was in full swing. It had begun as a mere Broadway stage anthology, playing on Sunday afternoons, and its approach had been simple: “Buy the rights to a fine play, hire the biggest names available, and hope the public will listen.”
From the beginning, they procured the best talent available, even if they had to kidnap it, as they did Leslie Howard one night. Because competition in New York for a visiting star’s time was fierce, Lux agents resorted to some devi- ous means of snaring them, which in Howard’s case (and certainly others) meant snatching up his luggage when he arrived and procuring a taxi. When Howard finally asked where they were going, he was told he would be appearing on the Lux Radio Theater the next day.
Having spent its first year (1934-35) on the NBC Blue Network, it had now switched to CBS, where it would reign as the most impor- tant dramatic show on radio for the next twenty years. From its simple beginning, its focus was soon enlarged to include feature films, all scripted to one-hour episodes, and it wouldhave the highest budgets and the most critical and public acclaim. After a year, the talent in New York was beginning to run dry up and rat- ings were failing, so the program would soon shift to Hollywood, where the greatest names on radio, stage and film would appear on the pro- gram.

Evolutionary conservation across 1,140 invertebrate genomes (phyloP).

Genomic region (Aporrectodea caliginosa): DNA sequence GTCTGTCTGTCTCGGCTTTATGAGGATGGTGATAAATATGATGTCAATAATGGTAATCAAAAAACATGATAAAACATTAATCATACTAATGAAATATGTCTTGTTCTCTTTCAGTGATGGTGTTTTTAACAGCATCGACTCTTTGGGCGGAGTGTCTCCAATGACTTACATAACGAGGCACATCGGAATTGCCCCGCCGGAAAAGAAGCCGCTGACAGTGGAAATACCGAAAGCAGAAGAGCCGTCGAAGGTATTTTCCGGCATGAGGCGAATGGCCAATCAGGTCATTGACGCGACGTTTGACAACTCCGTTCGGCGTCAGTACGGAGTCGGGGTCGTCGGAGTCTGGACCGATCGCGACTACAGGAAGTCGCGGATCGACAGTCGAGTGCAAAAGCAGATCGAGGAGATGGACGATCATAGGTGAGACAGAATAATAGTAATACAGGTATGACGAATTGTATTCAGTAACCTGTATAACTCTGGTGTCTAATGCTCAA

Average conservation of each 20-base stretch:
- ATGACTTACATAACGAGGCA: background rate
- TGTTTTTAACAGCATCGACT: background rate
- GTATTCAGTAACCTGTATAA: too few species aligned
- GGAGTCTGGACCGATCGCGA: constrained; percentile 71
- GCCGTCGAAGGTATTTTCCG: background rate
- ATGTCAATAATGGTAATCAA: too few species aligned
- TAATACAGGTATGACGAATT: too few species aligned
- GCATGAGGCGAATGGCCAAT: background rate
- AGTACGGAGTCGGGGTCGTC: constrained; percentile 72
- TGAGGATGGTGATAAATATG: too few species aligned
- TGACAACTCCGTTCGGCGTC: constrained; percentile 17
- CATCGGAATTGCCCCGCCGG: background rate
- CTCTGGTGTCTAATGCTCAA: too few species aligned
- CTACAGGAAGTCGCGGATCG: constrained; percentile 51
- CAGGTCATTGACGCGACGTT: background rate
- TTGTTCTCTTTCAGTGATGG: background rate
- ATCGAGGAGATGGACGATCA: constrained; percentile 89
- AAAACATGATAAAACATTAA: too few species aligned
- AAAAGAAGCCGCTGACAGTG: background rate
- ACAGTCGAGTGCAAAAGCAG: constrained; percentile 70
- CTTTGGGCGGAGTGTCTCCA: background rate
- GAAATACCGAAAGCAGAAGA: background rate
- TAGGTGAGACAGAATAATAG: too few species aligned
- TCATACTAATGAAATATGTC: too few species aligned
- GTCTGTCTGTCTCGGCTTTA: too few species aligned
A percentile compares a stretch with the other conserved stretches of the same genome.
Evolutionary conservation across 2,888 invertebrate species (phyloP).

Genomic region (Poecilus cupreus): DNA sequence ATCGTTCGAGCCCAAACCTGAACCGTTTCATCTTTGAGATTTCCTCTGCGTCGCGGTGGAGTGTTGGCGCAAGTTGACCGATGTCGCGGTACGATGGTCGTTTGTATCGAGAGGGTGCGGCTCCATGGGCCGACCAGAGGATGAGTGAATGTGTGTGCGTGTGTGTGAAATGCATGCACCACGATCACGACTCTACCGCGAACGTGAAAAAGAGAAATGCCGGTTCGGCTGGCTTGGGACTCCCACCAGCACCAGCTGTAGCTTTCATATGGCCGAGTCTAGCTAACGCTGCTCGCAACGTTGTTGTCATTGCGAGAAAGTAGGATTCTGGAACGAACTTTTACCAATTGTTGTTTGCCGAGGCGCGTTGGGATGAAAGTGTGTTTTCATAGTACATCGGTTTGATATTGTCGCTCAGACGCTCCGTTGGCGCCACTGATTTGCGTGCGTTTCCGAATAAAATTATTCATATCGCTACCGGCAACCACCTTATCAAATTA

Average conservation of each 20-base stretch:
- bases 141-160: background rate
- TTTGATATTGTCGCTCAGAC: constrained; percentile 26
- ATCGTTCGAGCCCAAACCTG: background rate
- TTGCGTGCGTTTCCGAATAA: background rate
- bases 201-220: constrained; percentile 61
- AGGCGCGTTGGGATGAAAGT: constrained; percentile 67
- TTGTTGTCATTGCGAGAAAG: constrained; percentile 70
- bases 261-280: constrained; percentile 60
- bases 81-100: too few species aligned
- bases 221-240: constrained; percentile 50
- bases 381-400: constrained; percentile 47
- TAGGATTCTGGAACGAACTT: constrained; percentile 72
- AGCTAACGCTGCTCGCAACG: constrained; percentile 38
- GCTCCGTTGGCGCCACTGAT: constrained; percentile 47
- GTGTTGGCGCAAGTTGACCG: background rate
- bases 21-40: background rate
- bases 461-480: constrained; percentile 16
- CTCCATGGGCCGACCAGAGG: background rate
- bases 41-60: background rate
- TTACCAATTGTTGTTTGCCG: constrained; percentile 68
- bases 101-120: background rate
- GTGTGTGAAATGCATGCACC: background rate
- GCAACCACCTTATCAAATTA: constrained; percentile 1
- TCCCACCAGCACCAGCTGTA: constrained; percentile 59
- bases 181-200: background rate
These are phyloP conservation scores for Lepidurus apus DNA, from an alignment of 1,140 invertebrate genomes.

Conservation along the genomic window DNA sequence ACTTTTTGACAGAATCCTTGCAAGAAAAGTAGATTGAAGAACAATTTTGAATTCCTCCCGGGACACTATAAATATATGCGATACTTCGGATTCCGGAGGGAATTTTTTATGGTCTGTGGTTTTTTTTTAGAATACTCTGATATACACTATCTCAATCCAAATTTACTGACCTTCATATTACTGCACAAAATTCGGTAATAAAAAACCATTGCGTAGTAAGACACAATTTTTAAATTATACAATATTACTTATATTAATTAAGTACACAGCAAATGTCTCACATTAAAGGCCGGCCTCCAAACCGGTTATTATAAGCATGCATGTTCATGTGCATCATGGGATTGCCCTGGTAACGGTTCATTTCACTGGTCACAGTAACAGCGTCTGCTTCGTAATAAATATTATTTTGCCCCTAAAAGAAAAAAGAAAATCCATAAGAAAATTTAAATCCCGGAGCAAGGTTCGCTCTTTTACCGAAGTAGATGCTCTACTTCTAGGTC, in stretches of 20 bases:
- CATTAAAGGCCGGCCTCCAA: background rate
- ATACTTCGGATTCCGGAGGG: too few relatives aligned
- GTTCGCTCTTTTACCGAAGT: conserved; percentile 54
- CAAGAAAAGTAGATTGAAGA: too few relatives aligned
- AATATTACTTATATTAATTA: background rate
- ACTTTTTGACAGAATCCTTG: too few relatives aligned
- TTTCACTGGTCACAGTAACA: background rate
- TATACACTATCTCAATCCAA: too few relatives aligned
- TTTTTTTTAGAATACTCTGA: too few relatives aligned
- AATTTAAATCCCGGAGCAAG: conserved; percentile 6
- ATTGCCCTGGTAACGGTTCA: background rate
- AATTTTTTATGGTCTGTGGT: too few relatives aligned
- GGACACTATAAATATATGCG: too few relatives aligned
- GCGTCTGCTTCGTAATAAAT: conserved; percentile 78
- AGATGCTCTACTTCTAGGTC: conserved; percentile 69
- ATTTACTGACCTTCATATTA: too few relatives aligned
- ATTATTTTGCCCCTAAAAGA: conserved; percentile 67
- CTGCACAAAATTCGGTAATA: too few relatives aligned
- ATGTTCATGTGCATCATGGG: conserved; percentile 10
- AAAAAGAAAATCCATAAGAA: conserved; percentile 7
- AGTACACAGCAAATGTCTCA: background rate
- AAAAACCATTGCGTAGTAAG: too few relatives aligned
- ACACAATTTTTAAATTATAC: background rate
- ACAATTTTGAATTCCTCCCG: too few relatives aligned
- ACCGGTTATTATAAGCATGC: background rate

While the Lux Theater was still a Broadway showpiece, the producers naturally latched on to Sherlock Holmes, and they approached Gillette. As a retired star from generations further back than most listeners could remember, Gillette did not have to be kidnaped as Howard was. Hav- ing been off the stage for three years at this point, and perhaps relishing another payday, he faced the radio microphone for the last time on November 18, 1935, performing a one-hour radio broadcast as Holmes over WABC in New York. It would mark the sixtieth anniversary of his first appearance on stage, and the thirty- sixth year since he had first played Sherlock Holmes.
The script was written by Edith Meiser, who had written his script in 1930 and had since be- come both the most accomplished and highest paid script writer in radio. This would be a radio adaptation of his play, a type of thing beginning to be done at a time when radio was not yet a fertile ground for dramatizations of works by major playwrights. For one thing, it didn’t pay well enough to make it worth their while. As James Hilton declared, “They cannot afford to waste a good idea, the value of which will be greatly reduced after once being handed to the microphone. And why should they when the show might run in the theatre for a year and make a fortune?”